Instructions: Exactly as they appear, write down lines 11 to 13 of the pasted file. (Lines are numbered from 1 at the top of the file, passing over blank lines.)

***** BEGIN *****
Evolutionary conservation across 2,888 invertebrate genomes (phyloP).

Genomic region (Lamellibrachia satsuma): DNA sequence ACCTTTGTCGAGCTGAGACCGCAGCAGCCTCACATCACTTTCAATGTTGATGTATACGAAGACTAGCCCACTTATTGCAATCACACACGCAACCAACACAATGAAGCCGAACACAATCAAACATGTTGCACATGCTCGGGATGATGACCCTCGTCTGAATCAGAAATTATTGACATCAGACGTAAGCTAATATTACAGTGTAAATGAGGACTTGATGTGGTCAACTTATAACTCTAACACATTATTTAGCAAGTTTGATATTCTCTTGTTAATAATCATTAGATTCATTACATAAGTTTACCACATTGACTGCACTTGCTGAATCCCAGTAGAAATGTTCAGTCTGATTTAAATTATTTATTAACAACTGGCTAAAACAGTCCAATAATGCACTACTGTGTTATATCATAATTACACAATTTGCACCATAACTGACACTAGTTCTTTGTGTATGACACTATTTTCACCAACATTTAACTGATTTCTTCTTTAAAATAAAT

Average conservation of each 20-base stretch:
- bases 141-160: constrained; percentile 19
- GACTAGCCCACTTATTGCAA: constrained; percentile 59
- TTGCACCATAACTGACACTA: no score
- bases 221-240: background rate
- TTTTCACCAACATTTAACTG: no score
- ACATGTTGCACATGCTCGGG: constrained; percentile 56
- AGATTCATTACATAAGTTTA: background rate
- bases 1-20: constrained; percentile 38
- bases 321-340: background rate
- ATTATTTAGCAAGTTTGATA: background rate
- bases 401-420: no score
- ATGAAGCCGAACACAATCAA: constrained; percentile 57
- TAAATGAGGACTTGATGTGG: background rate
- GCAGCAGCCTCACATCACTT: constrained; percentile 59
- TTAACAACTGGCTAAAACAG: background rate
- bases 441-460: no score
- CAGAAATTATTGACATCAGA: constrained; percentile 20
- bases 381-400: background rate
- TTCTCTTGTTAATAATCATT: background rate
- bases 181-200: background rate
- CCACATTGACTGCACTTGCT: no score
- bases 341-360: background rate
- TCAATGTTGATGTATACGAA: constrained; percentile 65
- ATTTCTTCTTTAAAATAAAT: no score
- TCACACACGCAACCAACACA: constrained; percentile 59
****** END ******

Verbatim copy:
- bases 1-20: constrained; percentile 38
- bases 321-340: background rate
- ATTATTTAGCAAGTTTGATA: background rate